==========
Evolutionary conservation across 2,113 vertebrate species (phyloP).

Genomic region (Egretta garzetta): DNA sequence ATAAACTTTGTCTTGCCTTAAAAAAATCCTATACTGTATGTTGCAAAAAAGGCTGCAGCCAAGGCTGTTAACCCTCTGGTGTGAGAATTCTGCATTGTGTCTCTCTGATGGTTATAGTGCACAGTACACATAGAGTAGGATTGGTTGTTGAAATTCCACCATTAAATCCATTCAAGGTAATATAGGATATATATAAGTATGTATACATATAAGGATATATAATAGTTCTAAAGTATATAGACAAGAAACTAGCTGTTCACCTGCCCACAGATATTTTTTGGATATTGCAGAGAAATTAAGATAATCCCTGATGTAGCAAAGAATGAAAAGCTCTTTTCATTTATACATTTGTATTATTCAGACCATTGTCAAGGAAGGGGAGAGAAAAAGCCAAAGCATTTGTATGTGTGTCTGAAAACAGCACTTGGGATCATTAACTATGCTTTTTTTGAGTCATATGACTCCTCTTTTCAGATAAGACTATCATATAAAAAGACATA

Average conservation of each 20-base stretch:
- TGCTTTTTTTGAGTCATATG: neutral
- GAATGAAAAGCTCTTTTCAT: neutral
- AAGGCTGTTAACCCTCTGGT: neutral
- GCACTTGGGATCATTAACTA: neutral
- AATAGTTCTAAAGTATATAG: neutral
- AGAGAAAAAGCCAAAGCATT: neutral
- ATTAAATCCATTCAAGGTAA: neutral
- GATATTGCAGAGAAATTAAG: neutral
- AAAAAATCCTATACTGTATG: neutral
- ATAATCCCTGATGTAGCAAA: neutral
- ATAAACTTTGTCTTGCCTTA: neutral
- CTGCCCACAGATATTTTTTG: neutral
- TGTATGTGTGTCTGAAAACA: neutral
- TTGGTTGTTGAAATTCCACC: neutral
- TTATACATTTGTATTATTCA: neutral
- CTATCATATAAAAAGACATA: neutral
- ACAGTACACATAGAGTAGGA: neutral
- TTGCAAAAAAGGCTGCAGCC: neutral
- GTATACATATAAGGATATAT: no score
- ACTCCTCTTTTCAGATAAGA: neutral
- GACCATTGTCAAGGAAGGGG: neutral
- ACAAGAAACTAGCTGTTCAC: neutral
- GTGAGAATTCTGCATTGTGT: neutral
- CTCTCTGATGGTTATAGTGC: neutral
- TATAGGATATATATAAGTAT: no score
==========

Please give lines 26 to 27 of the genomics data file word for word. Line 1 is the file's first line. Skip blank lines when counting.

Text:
- GTGAGAATTCTGCATTGTGT: neutral
- CTCTCTGATGGTTATAGTGC: neutral